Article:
Awareness itself is wide open and totally undefined. Simply rest as that and watch your thoughts liberate themselves.
Sam Harris uses a strange thought: how can a thought "liberate itself"?
Sam Harris references a Mahamudra/Dzogchen concept: the self-liberation of thoughts, which is connected to the stage of meditation of non-meditation.
Another preferred expression for the same concept in Sam Harris´ meditations is "unwinding". A thoughts unwinds, unravels. In older Buddhist texts this is compared to a snake uncoiling.
The concept of "self-liberation" of thoughts is key to understanding how meditation becomes effective. Also called "automatic emptiness" in Tibetan meditation, it captures how the mere awareness of a thought as it arises destroys its ability to "grab" the mind, and thereby to create any lasting imprint as a memory trace (called "karma").
Instead, thoughts appear as "manifestations of awakened wisdom", regardless of their content. Thoughts are the appearance part of the "inseparable pair" of ground and appearance (the space of awareness, and the mental events that occur in this space).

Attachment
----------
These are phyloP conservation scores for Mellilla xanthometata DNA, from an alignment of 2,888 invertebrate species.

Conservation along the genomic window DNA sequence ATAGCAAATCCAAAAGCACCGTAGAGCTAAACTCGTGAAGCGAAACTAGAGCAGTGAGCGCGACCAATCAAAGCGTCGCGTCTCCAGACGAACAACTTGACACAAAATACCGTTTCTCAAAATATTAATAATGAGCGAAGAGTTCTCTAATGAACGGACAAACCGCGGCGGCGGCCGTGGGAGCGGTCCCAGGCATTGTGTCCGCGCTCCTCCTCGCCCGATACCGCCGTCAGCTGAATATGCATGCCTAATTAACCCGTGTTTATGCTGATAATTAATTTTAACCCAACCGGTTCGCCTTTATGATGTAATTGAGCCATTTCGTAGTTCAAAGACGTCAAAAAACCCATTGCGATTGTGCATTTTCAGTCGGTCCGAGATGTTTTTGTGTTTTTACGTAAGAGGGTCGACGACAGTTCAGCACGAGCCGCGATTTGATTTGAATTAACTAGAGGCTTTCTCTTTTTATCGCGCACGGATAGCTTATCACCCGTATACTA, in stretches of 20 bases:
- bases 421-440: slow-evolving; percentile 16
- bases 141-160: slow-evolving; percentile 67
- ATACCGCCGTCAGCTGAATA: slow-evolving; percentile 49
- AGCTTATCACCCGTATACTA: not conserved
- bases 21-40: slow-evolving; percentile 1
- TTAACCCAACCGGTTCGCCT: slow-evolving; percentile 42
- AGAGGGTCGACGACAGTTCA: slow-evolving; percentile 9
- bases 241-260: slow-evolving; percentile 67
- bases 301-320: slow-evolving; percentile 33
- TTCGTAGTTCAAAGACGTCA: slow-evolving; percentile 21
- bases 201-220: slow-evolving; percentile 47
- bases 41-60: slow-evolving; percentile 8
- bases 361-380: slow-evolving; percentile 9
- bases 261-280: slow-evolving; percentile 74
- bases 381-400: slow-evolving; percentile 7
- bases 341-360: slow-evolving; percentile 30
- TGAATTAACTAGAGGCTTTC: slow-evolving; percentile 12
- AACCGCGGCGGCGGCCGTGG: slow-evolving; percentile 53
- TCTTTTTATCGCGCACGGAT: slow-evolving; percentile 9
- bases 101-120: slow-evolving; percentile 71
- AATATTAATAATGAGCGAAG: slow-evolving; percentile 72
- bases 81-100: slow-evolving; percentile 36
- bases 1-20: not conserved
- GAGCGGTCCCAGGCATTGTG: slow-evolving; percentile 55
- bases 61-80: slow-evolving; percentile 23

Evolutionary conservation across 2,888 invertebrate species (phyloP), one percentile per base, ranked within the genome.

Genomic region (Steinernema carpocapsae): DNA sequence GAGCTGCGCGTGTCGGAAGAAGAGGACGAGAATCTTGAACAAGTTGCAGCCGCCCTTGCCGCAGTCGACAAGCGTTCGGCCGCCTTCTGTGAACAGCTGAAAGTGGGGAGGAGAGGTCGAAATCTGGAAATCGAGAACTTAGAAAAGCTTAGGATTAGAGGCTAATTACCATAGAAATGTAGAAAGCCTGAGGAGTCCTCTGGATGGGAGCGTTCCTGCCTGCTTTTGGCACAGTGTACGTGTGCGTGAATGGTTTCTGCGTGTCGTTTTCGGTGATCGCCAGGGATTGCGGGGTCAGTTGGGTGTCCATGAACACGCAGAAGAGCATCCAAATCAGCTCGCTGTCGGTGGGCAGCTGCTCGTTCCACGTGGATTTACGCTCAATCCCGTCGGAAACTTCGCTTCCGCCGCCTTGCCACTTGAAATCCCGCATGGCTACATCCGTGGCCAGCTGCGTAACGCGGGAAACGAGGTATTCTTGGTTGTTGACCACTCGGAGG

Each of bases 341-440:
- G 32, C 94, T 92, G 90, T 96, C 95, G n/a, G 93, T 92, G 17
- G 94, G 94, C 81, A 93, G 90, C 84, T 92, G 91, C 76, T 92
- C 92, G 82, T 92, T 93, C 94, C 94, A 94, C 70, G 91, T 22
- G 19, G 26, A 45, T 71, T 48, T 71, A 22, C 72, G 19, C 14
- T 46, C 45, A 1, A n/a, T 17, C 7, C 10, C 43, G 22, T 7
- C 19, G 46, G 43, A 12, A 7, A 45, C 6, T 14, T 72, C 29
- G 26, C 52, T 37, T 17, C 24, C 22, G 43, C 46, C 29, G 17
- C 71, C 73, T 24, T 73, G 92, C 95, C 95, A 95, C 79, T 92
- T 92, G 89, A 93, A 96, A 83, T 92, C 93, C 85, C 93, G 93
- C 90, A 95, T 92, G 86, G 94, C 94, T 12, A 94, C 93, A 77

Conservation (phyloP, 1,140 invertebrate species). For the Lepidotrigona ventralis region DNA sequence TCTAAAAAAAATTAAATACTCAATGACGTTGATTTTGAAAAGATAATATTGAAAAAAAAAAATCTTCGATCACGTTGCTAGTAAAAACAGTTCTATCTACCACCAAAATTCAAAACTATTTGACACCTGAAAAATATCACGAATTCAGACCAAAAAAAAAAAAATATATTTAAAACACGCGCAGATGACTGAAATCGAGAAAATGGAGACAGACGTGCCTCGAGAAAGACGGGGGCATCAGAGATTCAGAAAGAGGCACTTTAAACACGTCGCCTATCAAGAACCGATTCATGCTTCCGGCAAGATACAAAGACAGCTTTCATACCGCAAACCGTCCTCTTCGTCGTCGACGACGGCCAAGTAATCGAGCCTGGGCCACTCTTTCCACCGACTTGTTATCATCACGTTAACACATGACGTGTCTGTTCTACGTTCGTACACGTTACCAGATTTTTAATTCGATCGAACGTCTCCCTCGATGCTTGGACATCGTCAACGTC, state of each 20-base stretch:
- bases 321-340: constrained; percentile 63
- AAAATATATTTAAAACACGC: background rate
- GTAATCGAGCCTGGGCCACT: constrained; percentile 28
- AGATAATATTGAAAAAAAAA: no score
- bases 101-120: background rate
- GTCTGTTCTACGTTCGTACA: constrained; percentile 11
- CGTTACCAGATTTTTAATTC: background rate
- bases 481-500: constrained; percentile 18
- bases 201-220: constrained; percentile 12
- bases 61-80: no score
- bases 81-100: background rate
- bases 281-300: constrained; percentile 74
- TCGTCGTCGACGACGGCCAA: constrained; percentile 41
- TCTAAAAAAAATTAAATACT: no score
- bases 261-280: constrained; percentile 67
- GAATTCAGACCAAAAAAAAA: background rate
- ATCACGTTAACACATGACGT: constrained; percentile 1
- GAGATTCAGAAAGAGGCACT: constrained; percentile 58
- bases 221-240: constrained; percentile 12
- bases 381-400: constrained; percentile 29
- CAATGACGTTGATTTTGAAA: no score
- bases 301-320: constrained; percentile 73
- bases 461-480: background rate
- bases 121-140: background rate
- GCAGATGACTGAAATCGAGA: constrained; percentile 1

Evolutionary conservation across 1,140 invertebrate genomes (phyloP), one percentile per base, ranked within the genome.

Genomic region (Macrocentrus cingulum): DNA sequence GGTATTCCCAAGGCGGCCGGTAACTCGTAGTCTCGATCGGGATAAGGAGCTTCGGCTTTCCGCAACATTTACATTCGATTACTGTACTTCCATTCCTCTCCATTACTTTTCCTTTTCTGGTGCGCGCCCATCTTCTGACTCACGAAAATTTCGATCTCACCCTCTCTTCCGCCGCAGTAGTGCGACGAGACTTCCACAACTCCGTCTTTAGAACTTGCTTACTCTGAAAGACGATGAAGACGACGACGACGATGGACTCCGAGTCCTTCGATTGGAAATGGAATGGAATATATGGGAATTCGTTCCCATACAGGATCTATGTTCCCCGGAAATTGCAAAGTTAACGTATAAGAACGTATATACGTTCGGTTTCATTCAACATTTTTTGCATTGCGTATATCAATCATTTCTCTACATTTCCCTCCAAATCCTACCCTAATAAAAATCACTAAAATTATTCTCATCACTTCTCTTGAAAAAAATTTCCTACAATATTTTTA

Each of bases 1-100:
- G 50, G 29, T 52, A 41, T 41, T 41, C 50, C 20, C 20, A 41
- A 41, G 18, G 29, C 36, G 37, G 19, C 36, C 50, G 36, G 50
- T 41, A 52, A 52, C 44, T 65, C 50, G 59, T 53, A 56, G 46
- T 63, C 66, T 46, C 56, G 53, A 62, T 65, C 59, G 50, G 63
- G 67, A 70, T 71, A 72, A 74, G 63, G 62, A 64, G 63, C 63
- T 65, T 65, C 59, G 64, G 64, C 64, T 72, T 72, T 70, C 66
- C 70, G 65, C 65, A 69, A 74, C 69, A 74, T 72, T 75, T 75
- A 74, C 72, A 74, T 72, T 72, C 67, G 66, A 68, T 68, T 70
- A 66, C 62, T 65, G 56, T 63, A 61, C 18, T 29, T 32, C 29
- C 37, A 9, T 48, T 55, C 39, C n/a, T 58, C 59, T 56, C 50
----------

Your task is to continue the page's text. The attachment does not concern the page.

Various metaphors describe how one can imagine self-liberation:
a snowflake melting in a warm ocean,
a drop of water dissolving on a hot rock,
mist melting in the sun etc.
This process is called "automatic" because eventually nothing must be done to achieve this, except letting it happen. "Self-liberation" is one of the most frequently used terms in Daniel P Brown´s "Pointing out the Great Way". Here is one quote:
"Once the correct view has been established, nothing needs to be done to bring about liberation from emotional suffering. Emotional states become self-liberated (rang grol) as they arise. As emotions arise, awareness-itself shows them to be nondual, relative manifestations of awakened wisdom" (D. P. Brown & Thurman, 2006, p. 514)
Brown, D. P., & Thurman, R. (2006). Pointing Out the Great Way: The Stages of Meditation in the Mahamudra Tradition (Annotated ed.). Wisdom Publications.